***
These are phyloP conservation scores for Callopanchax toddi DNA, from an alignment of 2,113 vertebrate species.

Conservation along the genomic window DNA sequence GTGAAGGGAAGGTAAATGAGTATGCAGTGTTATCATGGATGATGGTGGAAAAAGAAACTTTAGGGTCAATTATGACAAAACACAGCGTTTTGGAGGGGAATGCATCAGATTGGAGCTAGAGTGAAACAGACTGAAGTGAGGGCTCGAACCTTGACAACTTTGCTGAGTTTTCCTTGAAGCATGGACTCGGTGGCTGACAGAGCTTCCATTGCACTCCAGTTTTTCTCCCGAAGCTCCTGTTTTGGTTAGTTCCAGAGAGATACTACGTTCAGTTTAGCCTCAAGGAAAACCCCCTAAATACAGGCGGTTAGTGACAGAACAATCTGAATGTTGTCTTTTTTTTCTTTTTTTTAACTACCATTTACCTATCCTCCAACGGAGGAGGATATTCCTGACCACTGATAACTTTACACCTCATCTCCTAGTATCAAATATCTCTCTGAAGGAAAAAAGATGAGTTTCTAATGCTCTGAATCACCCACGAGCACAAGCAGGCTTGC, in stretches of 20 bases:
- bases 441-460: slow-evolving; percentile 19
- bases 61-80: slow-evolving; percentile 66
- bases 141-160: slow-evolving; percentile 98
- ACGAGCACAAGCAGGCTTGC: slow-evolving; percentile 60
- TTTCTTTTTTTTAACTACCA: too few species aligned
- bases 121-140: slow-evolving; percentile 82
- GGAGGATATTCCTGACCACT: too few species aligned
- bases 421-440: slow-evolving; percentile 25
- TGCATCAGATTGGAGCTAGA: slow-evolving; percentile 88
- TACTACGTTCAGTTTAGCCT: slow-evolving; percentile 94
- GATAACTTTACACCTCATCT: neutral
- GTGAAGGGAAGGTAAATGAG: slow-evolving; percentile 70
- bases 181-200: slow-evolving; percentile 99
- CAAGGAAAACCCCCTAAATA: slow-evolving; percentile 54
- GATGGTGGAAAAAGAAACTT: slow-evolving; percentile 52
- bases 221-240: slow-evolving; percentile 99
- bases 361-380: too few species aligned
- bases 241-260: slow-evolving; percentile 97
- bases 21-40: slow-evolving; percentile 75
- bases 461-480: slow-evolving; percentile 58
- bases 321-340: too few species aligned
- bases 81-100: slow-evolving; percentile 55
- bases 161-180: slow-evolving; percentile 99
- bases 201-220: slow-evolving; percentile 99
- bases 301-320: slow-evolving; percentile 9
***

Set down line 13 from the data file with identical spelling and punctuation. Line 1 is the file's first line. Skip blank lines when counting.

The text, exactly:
- GATAACTTTACACCTCATCT: neutral